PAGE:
The question I pose is the same one I posed in the first article I wrote under this title: Is this a Good Thingô, or a Bad Thingô? Obviously, the advantages are there. You donít often see six player chaos games with four different Avatars out, as well as seven Dual lands and Tradewinds and Morphlings galore. Itís worth watching, and well worth playing. But is it worth the cost? The cost is not only monetary. To my great dismay this past year, several players who began to merge into our play group found themselves well out of their league, beaten down by cards they neither have nor are capable of acquiring. So we lose some players, too. Not many (most of the new guys stuck around for round two, and most of the veterans have been giving them favorable trade deals to help out), but some. And maybe we lose the next Jamie Wakefield (we miss your reports!).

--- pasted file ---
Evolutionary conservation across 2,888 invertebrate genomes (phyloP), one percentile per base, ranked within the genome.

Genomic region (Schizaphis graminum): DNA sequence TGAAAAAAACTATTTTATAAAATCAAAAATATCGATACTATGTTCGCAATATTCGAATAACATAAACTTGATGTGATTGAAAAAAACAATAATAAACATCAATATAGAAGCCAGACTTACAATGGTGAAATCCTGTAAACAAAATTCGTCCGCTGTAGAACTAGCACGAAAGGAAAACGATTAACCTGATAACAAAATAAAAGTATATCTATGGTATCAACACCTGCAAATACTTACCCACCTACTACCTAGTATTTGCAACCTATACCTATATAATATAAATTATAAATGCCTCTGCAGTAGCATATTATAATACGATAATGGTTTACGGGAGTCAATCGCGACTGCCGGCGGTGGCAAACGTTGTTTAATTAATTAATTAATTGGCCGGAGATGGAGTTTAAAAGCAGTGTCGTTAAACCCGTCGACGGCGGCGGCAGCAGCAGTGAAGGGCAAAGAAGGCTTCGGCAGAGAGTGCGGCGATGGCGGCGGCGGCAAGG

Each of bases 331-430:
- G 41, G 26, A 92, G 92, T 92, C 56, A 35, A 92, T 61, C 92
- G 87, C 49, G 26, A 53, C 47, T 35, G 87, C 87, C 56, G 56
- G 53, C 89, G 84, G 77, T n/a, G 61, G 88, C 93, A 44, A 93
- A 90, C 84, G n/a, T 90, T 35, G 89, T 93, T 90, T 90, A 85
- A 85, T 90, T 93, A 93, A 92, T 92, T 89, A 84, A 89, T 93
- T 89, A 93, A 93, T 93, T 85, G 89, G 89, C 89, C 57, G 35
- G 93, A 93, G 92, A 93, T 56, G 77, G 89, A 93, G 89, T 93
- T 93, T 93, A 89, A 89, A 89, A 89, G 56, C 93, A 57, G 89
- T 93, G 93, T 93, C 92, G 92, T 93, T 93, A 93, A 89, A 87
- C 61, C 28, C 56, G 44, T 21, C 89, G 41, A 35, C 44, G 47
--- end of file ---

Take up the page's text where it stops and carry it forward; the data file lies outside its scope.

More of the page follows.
I have no intention of answering that question. Itís a personal one. But, should you decide that you donít want to take on the monetary costs of the game, I have an idea for something that vaguely resembling a solution. Stop the curve before it starts. If you see someone bringing in an overpowered deck, just beat the heck out the guy for a few games. Maybe heíll stop, and your group will stay static. I donít know, obviously I have no way to test the theory, but it may work. Donít quit the game unless you have to. Try everything you can to stick with it, as long as it doesnít cost you your shirt, pants, and everything in between.
ďGood night and thank you, whoeverÖ If you got this far, you have too much spare time. Go build a deck.Ē
--Zadok001, aka Greater Good fanatic (firstname.lastname@example.org)
Casual Playerís Alliance Founder (www.casualplayers.org)
ďWe have more sprouts than they have hands.Ē
----------David Zadok Stroud
ďTruth and beauty have nothing in common, save this; that they exist only in the eye of the beholder.Ē